Secretary of State Hillary Rodham Clinton traveled to Hungary, Lithuania, and Spain June 29-July 2, 2011. In Hungary, Secretary Clinton met with Prime Minister Viktor Orban and participated in the inauguration of the Lantos Institute. The Hungarian government has supported the establishment of the Lantos Institute to promote Hungarian-born, U.S. Congressman Tom Lantos' commitment to democratic principles and the protection of human rights.
During the dedication of the Institute, Secretary Clinton said, "Tom's past served him...as a call to conscience, a permanent vigilance against anti-Semitism, discrimination, oppression, and genocide. In the bookmark that appears at each of our seats, there is one of his most memorable quotes: 'We must remember that the veneer of civilization is paper thin. We are its guardians, and we can never rest.' Tom not only tried to live by those words, he tried to hold other people's feet to the fire, when he didn't think they were."
Secretary Clinton continued, "...He had a full life that we honor and celebrate. But it would be a disservice to him if we did not look forward to what I am sure he expects from us. Democracy is struggling to be born around the world today. The nations of Central and Eastern Europe have so much to share from their own struggles and triumphs. So, the timing of this institute could not be more opportune. On Europe's doorstep -- across the Middle East and Northern Africa -- citizens are demanding what so many others have before. From the United States in the 18th century, to Chile and Tunisia, South Korea, East Timor, post-Soviet countries over the past 30 years.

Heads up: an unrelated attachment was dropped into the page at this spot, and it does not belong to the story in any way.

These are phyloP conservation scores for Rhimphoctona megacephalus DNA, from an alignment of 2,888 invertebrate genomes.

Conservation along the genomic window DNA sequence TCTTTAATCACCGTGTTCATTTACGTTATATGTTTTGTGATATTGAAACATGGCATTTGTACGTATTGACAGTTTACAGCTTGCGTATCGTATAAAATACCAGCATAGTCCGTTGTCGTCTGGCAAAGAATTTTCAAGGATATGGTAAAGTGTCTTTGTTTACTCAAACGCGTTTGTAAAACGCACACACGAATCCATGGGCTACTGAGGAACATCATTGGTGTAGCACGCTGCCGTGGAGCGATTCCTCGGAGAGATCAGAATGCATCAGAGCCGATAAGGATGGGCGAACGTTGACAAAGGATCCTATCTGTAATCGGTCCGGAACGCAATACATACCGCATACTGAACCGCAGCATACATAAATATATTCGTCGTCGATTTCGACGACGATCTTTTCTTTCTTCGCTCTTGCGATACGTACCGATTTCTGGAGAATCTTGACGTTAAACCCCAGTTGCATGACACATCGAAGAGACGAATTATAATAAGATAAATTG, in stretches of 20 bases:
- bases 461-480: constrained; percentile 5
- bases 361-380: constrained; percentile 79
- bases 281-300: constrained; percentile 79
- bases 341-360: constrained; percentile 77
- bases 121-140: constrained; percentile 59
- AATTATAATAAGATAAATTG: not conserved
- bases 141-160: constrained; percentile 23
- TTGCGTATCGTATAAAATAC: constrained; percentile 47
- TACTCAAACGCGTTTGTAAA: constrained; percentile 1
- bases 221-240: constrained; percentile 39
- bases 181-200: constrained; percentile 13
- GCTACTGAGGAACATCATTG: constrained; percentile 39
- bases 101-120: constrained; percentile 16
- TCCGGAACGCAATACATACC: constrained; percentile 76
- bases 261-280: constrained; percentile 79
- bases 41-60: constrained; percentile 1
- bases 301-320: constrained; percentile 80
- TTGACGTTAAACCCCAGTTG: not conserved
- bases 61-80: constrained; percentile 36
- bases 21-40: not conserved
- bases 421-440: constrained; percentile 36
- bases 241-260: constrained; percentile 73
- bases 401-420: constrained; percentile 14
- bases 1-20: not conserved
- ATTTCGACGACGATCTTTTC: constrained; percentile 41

"What are they demanding? That their voices be heard. That they have the opportunity to fulfill their own God-given potentials with enough freedom to make responsible choices for themselves, their families, and communities, that government become more effective, more responsive, more transparent, more open."
Secretary Clinton then traveled to Lithuania, where she participated in the Community of Democracies' 6th Ministerial Meeting. Assistant Secretary Michael Posner described how this forum reflects "our deep commitment to promoting democracy worldwide and broadening a global coalition for the protections of universal freedoms." Ambassador Melanne Verveer shared how the forum presented an opportunity for prominent female leaders to come together to increase support for women's participation in the public sphere. Ambassador Verveer also underscored the importance of investing in women in agriculture, while Ambassador Ertharin Cousin explained the importance of secure access to and control of land and land-based resources to women's economic empowerment, food security, and agricultural development.
While in Lithuania, Secretary Clinton also met with Lithuanian President Dalia Grybauskaite, participated in the Strategic Dialogue with Civil Society and "TechCamp: Vilnius,"commemorated the 20th anniversary of the re-establishment of Baltic independence, and joined representatives from twelve other nations to launch the Lifeline: Embattled NGOs Assistance Fund.
In Spain, Secretary Clinton met with Spanish Foreign Minister Trinidad Jimenez and underscored the enduring relationship between the United States and Spain. Secretary Clinton said, "...Spain can count on the unwavering friendship, not only of the United States Government, but of the American people. Spain is the second-fastest growing investor in the United States, and the United States is one of Spain's largest trading partners."
Secretary Clinton continued, "...Our interests and our values converge, and I thank [Foreign Minister Jimenez] again for your hospitality and friendship. And I thank also the Spanish people for their commitment to our very strong alliance."